Friday, March 31, 2023

Kris Jenner . . . And All Things Kardashian by Kris Jenner


No, your eyes aren't deceiving you. I just gave Kris Jenner's memoir a whole four stars. I just couldn't help myself, okay? Even though I'm not a fan of the Kardashian family and I've never been able to bring myself to watch a full episode of their show, it truly is amazing how they built up their empire and basically turned the influencer lifestyle into an extremely lucrative, full-time job. I wish someone would fly me around on private plans to do brand deals and escort me into Coco Chanel's personal Parisian suite for a private tour. I'm fucking jealous.

Kris Jenner's memoir starts out with a cringey prologue about her and Kim going to Paris to see the aforementioned suite. But then it drops back about four decades, to her modest upbringing in San Diego/Oxnard. We learn about her alcoholic father, her alcoholic stepfather, her hatred of all things abalone due to her stepfather's abalone job (I didn't know abalone burgers were a thing but apparently Kris hates them), and then, her mother's humble candle business. To make matters worse, her stepdad's business partner ran off with like $12,000, which was a seriously fuck you amount of money back then.

It's obvious she always had some money coming in, and through her boyfriends and marriages, she quickly began rubbing elbows with the rich and famous. I had no idea that she and Robert Kardashians were such close friends with O.J. and Nicole Brown Simpson. A huge portion of this memoir is actually about that relationship, the domestic violence she thought she witnessed, and her absolute horror and despair following the murder and the trial. This was actually one of the more interesting parts of the book because it portrayed such a human side of her. I saw a couple reviews saying that she was milking it but I really didn't get that impression at all. She seemed conflicted, guilty, and horrified. Especially at how she "failed" her friend by missing red flags that seemed all too obvious in retrospect.

I was surprised that Kim Kardashian's sex tape wasn't mentioned at all (nor did she pay lip service to Ray J). A lot of people credit that tape for causing the interest in the Kardashian show so it was interesting that it was omitted here. Likewise, she mentions her anger at finding out that Kim Kardashian married her first husband as a teenager-- in secret-- as a teen and she basically had to Google it to find out. I looked him up and apparently his name was Damon Thomas (he's not mentioned by name here, rather pointedly). This actually made me wonder if Kris Jenner was super pissed with these guys (I mean I would be) and if this omission was a sort of "no clicks for you" middle finger. Especially since she talks about Kim's middle school boyfriend, TJ Jackson (Michael Jackson's nephew) quite a bit. Apparently she was a big fan of that guy.

Other things I found interesting: 

-Her openness about cheating on Robert Kardashian with a guy ten years younger than she was (apparently she was looking for passion, like something out of The Thorn Birds specifically-- rookie mistake, Kris).
-O.J. flipped out about her cheating and told her she should have just bought a vibrator. Then he called up the guy she was cheating with and yelled at him.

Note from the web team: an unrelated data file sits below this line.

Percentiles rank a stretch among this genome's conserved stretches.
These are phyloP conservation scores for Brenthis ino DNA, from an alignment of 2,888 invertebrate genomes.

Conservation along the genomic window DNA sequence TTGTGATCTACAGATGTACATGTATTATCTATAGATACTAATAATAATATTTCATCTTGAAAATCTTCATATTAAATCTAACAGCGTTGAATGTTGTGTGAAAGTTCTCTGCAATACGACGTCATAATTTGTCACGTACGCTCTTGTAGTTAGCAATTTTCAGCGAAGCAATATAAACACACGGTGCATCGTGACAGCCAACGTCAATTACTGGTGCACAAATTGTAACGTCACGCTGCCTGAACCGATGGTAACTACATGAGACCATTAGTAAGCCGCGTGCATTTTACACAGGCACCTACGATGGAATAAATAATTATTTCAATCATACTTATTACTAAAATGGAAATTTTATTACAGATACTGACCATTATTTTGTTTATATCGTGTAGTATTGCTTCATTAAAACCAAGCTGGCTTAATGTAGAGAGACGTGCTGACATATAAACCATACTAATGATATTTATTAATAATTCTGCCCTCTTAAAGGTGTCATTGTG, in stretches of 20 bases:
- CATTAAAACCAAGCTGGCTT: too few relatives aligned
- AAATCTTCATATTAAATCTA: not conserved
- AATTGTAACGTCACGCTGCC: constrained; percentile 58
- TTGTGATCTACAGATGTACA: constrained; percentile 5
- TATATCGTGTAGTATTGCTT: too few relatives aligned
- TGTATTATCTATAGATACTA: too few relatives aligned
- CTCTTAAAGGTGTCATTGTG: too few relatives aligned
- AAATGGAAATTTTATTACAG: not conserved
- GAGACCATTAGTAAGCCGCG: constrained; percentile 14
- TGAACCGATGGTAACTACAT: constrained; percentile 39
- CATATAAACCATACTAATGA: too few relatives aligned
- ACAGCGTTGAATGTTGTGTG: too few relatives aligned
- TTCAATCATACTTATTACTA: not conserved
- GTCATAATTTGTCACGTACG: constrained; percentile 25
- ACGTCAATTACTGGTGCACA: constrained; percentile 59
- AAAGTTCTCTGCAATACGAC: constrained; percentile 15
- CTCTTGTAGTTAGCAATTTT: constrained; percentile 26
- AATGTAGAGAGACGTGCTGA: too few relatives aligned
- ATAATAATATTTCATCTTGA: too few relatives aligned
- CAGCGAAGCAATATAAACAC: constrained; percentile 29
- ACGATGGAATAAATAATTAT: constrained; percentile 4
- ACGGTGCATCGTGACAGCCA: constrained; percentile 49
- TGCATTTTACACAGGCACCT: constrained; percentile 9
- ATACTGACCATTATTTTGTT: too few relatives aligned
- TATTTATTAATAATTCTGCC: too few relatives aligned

-Kourtney was not Bruce Jenner's fan when they first got engaged and made a point of wearing all black whenever he came over, like she was in mourning or something. Hilarious.
-Kourtney and Kim caused a bomb scare on a plane when they were teens after a bombing of a nearby stadium freaked them out, and they got the plane turned around.
-If you give Kris something and she finds it emotionally meaningful, apparently she will keep it literally forever. This includes the transistor radio her father gave her when she had leg cancer as a kid, the lingerie set she received from Anna Nicole Brown, and Lalique glass she purchased with her late husband.
-If you want a hit reality show, it helps to have Ryan Seacrest on speed dial.

The book ends with her neck surgery (anti-aging not because of anything wrong) and her family gathered around her like she's a sacrifice laid out on a bier, and she talks about how happy she is to have everything she has and her understanding that this is a privilege-- even though she worked for it, dammit. It was simultaneously everything I expected and also so much more. I guess I wasn't expecting to like Kris Jenner so much. Bar the well-I'm-actually-so-rich-I-may-as-well-exist-in-a-different-reality-from-thou moments, she comes across as halfway likable. Even though she does the thing where she kind of paints this I-hoisted-myself-up-by-my-own-bootstraps mythos that a lot of the nouveau riche do to convince the public that they deserve their newly gotten wealth, she's self-aware enough of her own bullshit that it doesn't come across as offensive as people who wholeheartedly consume their own bullshit (like Donald Trump).

If you're curious about Kris Jenner and, especially, if you like the show, I think you'll enjoy the book. The O.J. section is long and painful to read but I thought she portrayed it in a really somber and respectful way, which is in stark contrast to her obvious glee at managing Bruce Jenner's brand and comeback in the '90s and the surging popularity of her TV show in the aughts. This was very well written and I checked in the acknowledgements and she had the help of a "collaborator." Not sure if that means a ghostwriter or just a really hands-on editor, but either way, Mr. Mark Seal did a great job making this memoir highly readable with neat transitions and compelling pacing. This was almost a five star read for me and I'm still kind of mentally blown away by that.

4 to 4.5 out of 5 stars

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